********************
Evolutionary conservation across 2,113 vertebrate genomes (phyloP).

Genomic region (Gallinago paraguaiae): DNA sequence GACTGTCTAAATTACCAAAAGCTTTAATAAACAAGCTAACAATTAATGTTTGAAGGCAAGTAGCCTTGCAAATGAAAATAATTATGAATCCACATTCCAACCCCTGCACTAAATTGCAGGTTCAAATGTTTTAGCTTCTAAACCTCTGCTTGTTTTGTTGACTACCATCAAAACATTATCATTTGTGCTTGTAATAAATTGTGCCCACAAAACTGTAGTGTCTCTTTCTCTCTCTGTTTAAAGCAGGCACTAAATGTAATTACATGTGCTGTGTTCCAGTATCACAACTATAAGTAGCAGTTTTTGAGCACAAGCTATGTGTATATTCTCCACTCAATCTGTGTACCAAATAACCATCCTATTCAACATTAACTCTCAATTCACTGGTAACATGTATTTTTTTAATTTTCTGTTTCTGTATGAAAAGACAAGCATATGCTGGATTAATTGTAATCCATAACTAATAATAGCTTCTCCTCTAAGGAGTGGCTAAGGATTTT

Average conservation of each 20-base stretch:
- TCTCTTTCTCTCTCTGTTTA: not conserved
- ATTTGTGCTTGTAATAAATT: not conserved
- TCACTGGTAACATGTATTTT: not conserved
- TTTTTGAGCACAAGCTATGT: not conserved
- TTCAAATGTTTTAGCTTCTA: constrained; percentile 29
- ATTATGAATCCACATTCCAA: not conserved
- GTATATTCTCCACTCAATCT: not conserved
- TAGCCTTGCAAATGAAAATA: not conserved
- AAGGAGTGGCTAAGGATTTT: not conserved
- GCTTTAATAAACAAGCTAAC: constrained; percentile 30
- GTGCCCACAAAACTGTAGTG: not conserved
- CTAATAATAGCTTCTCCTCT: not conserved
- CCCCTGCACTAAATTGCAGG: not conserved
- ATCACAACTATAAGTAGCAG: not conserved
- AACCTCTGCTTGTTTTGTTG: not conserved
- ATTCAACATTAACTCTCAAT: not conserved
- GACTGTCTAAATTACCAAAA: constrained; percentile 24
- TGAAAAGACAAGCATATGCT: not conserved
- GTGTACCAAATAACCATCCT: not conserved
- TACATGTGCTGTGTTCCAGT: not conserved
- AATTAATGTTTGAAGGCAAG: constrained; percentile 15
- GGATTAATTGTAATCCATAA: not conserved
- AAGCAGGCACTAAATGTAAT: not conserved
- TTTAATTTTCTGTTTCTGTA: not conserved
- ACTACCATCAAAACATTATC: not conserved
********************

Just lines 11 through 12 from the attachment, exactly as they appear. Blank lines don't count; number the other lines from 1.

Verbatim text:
- TAGCCTTGCAAATGAAAATA: not conserved
- AAGGAGTGGCTAAGGATTTT: not conserved